I don’t know why Bryan thinks we have no evidence of that. The theist cited the evidence: the fact that the universe has life-friendly parameters. To say that we have no evidence of anyone being able to set the parameters of the universe, you have to assume that the evidence the theist just cited is not in fact evidence of what the theist says it is evidence of. That begs the question.

Why do I say this?  Well, we’ve looked around the universe a lot, and never seen anyone “setting its parameters.”  We haven’t even found a securely locked control panel with a “parameters of the universe” label.  And the very idea sounds totally fanciful, so we should assign it an ultra-low prior probability.

I’ve never seen anything labelled “made by God”, so I’m not sure what things Bryan is referring to. Of course, if I saw an ordinary object, like a shirt, labelled “made by God”, I would think it was made by a human being.

That’s what I had in mind.

This, however, was not a plausible explanation in my example, because (i) there are no people on Mars before the astronauts go there, (ii) it was stipulated that the formations are consequences of the laws of nature.

My bad, I missed the latter stipulation.  But then it’s practically circular, because anything that’s a “consequence of the laws of nature” is by definition not human-made (or even alien-made).

MH:     [Firing squad example]

BC:      My reply: Entertaining such hypotheses only makes sense because we have independent reason to believe that people normally don’t survive fifty-man firing squads.

Again, I don’t know what independent reason Bryan is talking about. Explain it to me like I’m a baby.

I think it makes sense to entertain hypotheses for how you survived, because it is initially extremely improbable that you would survive the 50-man firing squad. Is that the independent reason Bryan is referring to?

I’m tempted to say “exactly,” but your use of the word “initially” makes me wonder if we’re talking past each other.

It is weird for us to exist, once you know about the incredibly specific conditions required for us to exist. It’s weird because, well, it’s extremely improbable.

It’s only “extremely improbable” if you think the parameters of the universe could have been “set differently.”  And as I said, that seems totally fanciful to me.  There’s no sign that a cosmic control panel exists.

But I’m not sure what counts as “fantastical”. In particular, I’m not sure whether the idea of a conscious being that can adjust the parameters of the universe is fantastical. If it is, then I’m not sure why we should think all “fantastical” things have a low prior probability.

I’m not sure what counts either, but in practice it’s not hard to perform the classification.  Biblical miracles are fantastical.  The existence of rocks isn’t.  Marvel superpowers are fantastical.  The ability to breathe isn’t.  Spells from Dungeons & Dragons are fantastical.  Math isn’t.  Alien abduction is fantastical.  Sleeping people aren’t.  What distinguishes all these cases?  (a) We only hear about the fantastical stuff from unreliable sources or in fiction; the other stuff we either see first-hand or hear about from reliable sources.  (b) The fantastical stuff appeals to the human emotion of wonder; the other stuff is boring by comparison.  Put that together, and extreme (though not insurmountable) initial skepticism is the sensible reaction.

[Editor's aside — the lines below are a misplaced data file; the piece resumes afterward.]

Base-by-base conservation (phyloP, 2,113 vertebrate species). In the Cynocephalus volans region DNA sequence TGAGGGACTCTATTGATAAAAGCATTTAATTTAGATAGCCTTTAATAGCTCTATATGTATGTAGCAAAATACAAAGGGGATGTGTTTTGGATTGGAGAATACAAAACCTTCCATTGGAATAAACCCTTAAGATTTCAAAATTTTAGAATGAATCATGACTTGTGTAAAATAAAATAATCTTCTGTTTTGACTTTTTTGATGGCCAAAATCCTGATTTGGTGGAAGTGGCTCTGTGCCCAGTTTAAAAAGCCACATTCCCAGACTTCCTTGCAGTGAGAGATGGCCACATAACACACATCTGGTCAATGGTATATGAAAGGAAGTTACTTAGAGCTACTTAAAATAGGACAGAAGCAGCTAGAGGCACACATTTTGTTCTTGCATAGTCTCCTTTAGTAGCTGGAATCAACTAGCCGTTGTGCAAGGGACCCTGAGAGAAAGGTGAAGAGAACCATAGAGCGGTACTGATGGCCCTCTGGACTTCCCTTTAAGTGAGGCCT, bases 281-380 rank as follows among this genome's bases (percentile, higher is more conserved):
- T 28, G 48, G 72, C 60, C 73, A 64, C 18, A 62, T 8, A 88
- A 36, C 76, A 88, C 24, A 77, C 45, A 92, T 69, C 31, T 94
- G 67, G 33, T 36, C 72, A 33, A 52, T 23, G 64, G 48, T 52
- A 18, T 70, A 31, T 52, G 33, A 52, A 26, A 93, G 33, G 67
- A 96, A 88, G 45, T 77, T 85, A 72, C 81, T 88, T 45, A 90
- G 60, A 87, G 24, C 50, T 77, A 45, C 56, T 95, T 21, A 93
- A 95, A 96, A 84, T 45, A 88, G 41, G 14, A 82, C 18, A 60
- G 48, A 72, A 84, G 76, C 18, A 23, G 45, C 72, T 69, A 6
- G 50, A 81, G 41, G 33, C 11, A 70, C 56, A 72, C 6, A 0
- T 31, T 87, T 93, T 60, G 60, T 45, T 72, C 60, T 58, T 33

Another example: I find someone living in a penthouse in Denver worth $3 million. I offer that person 50 bucks for the condo. I can predict, with very high probability, that the owner is going to turn down my offer. Surely that doesn’t mean that the owner’s decision to reject my offer is not free.

6. Degrees of Freedom

BC:      I say, for example, that alcoholics are fully free to stop drinking. They rarely do, but they absolutely can. Indeed, there is strong empirical evidence that I’m right, because changing incentives changes alcoholics behavior; and if changing incentives changes behavior, that is strong evidence that you were capable of changing your behavior all along.

I would say that changing the incentives changes how difficult it is to stop drinking. The more difficult it is to stop, the less free the alcoholic is. The extreme of difficulty (the maximum level) is impossibility, and that is where the person is not free at all. Being “fully free”, or “maximally free” would be at the opposite extreme, where it is completely easy to stop drinking.

I think that view coheres with the fact that changing incentives sometimes alters the alcoholic’s behavior. It also explains why we blame someone less for bad actions that were, as we say, “more difficult” to resist.

By the logic of your alcoholic story, it seems like the more money we offer the condo owner, the “less free” he is to turn it down.  That seems bizarre to me.  I say you are fully free to reject a billion-dollar offer on your condo.  And the alcoholic is totally free not to drink.  Wanting something more or less doesn’t change what you’re capable of doing.

Bryan Caplan
Bryan Caplan is Professor of Economics at George Mason University and Senior Scholar at the Mercatus Center. He has published in the New York Times, the Washington Post, the Wall Street Journal, the American Economic Review, the Economic Journal, the Journal of Law and Economics, and Intelligence, and has appeared on 20/20, FoxNews, and C-SPAN. Bryan Caplan blogs on EconLog.